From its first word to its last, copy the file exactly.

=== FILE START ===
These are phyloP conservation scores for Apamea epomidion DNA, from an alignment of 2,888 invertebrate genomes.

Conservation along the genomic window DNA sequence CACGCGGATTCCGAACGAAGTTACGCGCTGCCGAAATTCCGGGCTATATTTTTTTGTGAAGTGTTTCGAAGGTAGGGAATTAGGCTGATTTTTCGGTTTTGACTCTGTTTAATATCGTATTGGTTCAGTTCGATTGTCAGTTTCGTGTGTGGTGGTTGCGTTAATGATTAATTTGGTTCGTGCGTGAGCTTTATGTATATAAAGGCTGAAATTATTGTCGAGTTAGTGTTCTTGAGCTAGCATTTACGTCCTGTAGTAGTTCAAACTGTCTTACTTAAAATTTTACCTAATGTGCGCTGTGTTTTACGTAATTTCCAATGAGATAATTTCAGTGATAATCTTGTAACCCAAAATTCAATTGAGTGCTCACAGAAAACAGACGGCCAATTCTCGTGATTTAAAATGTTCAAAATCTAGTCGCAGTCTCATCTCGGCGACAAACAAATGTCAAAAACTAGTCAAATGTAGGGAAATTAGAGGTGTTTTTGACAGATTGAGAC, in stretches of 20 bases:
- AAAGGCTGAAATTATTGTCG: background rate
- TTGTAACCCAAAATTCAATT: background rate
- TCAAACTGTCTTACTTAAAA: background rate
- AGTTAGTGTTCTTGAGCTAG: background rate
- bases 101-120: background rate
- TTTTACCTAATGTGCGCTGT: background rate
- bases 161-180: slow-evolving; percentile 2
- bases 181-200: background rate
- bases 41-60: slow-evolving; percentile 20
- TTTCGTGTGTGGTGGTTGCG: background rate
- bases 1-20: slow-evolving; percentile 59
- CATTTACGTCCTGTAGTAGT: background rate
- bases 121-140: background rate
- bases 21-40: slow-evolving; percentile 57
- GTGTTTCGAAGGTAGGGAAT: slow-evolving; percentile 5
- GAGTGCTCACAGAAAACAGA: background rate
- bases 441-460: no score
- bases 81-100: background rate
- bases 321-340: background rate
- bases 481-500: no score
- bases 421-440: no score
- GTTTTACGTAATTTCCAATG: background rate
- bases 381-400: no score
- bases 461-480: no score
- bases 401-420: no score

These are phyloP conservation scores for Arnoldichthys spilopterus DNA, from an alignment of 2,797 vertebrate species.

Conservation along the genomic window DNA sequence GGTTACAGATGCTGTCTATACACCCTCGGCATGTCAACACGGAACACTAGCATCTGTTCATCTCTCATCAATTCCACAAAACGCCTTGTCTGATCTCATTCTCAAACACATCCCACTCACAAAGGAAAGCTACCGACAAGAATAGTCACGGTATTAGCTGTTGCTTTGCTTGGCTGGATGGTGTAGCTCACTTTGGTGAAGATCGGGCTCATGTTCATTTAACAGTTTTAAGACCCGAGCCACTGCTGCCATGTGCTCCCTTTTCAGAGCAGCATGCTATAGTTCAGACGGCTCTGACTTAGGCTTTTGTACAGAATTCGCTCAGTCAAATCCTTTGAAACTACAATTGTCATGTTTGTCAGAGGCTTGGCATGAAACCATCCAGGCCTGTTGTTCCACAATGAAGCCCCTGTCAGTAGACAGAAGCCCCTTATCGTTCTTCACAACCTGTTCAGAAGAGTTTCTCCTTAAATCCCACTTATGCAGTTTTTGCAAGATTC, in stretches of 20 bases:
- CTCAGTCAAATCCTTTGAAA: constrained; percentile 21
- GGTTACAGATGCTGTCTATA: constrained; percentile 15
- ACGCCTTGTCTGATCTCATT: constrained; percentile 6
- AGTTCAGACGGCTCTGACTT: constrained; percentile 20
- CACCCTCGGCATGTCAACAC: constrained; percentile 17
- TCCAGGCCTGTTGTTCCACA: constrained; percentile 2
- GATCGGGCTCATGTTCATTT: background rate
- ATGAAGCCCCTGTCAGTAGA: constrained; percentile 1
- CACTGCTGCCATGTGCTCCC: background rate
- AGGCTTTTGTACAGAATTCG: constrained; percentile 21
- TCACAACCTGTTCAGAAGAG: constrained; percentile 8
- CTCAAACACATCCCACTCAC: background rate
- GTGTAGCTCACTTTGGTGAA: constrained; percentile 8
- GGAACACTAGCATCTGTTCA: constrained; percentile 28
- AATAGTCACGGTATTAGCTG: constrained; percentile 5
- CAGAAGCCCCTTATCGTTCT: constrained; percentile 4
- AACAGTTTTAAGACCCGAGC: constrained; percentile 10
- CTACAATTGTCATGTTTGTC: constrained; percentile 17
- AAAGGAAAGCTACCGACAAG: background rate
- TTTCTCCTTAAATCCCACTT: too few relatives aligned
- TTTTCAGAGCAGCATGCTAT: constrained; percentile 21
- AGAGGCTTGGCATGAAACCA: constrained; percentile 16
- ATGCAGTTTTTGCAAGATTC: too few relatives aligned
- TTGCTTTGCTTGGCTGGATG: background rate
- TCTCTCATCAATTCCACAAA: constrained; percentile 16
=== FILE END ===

These are phyloP conservation scores for Apamea epomidion DNA, from an alignment of 2,888 invertebrate genomes.

Conservation along the genomic window DNA sequence CACGCGGATTCCGAACGAAGTTACGCGCTGCCGAAATTCCGGGCTATATTTTTTTGTGAAGTGTTTCGAAGGTAGGGAATTAGGCTGATTTTTCGGTTTTGACTCTGTTTAATATCGTATTGGTTCAGTTCGATTGTCAGTTTCGTGTGTGGTGGTTGCGTTAATGATTAATTTGGTTCGTGCGTGAGCTTTATGTATATAAAGGCTGAAATTATTGTCGAGTTAGTGTTCTTGAGCTAGCATTTACGTCCTGTAGTAGTTCAAACTGTCTTACTTAAAATTTTACCTAATGTGCGCTGTGTTTTACGTAATTTCCAATGAGATAATTTCAGTGATAATCTTGTAACCCAAAATTCAATTGAGTGCTCACAGAAAACAGACGGCCAATTCTCGTGATTTAAAATGTTCAAAATCTAGTCGCAGTCTCATCTCGGCGACAAACAAATGTCAAAAACTAGTCAAATGTAGGGAAATTAGAGGTGTTTTTGACAGATTGAGAC, in stretches of 20 bases:
- AAAGGCTGAAATTATTGTCG: background rate
- TTGTAACCCAAAATTCAATT: background rate
- TCAAACTGTCTTACTTAAAA: background rate
- AGTTAGTGTTCTTGAGCTAG: background rate
- bases 101-120: background rate
- TTTTACCTAATGTGCGCTGT: background rate
- bases 161-180: slow-evolving; percentile 2
- bases 181-200: background rate
- bases 41-60: slow-evolving; percentile 20
- TTTCGTGTGTGGTGGTTGCG: background rate
- bases 1-20: slow-evolving; percentile 59
- CATTTACGTCCTGTAGTAGT: background rate
- bases 121-140: background rate
- bases 21-40: slow-evolving; percentile 57
- GTGTTTCGAAGGTAGGGAAT: slow-evolving; percentile 5
- GAGTGCTCACAGAAAACAGA: background rate
- bases 441-460: no score
- bases 81-100: background rate
- bases 321-340: background rate
- bases 481-500: no score
- bases 421-440: no score
- GTTTTACGTAATTTCCAATG: background rate
- bases 381-400: no score
- bases 461-480: no score
- bases 401-420: no score

These are phyloP conservation scores for Arnoldichthys spilopterus DNA, from an alignment of 2,797 vertebrate species.

Conservation along the genomic window DNA sequence GGTTACAGATGCTGTCTATACACCCTCGGCATGTCAACACGGAACACTAGCATCTGTTCATCTCTCATCAATTCCACAAAACGCCTTGTCTGATCTCATTCTCAAACACATCCCACTCACAAAGGAAAGCTACCGACAAGAATAGTCACGGTATTAGCTGTTGCTTTGCTTGGCTGGATGGTGTAGCTCACTTTGGTGAAGATCGGGCTCATGTTCATTTAACAGTTTTAAGACCCGAGCCACTGCTGCCATGTGCTCCCTTTTCAGAGCAGCATGCTATAGTTCAGACGGCTCTGACTTAGGCTTTTGTACAGAATTCGCTCAGTCAAATCCTTTGAAACTACAATTGTCATGTTTGTCAGAGGCTTGGCATGAAACCATCCAGGCCTGTTGTTCCACAATGAAGCCCCTGTCAGTAGACAGAAGCCCCTTATCGTTCTTCACAACCTGTTCAGAAGAGTTTCTCCTTAAATCCCACTTATGCAGTTTTTGCAAGATTC, in stretches of 20 bases:
- CTCAGTCAAATCCTTTGAAA: constrained; percentile 21
- GGTTACAGATGCTGTCTATA: constrained; percentile 15
- ACGCCTTGTCTGATCTCATT: constrained; percentile 6
- AGTTCAGACGGCTCTGACTT: constrained; percentile 20
- CACCCTCGGCATGTCAACAC: constrained; percentile 17
- TCCAGGCCTGTTGTTCCACA: constrained; percentile 2
- GATCGGGCTCATGTTCATTT: background rate
- ATGAAGCCCCTGTCAGTAGA: constrained; percentile 1
- CACTGCTGCCATGTGCTCCC: background rate
- AGGCTTTTGTACAGAATTCG: constrained; percentile 21
- TCACAACCTGTTCAGAAGAG: constrained; percentile 8
- CTCAAACACATCCCACTCAC: background rate
- GTGTAGCTCACTTTGGTGAA: constrained; percentile 8
- GGAACACTAGCATCTGTTCA: constrained; percentile 28
- AATAGTCACGGTATTAGCTG: constrained; percentile 5
- CAGAAGCCCCTTATCGTTCT: constrained; percentile 4
- AACAGTTTTAAGACCCGAGC: constrained; percentile 10
- CTACAATTGTCATGTTTGTC: constrained; percentile 17
- AAAGGAAAGCTACCGACAAG: background rate
- TTTCTCCTTAAATCCCACTT: too few relatives aligned
- TTTTCAGAGCAGCATGCTAT: constrained; percentile 21
- AGAGGCTTGGCATGAAACCA: constrained; percentile 16
- ATGCAGTTTTTGCAAGATTC: too few relatives aligned
- TTGCTTTGCTTGGCTGGATG: background rate
- TCTCTCATCAATTCCACAAA: constrained; percentile 16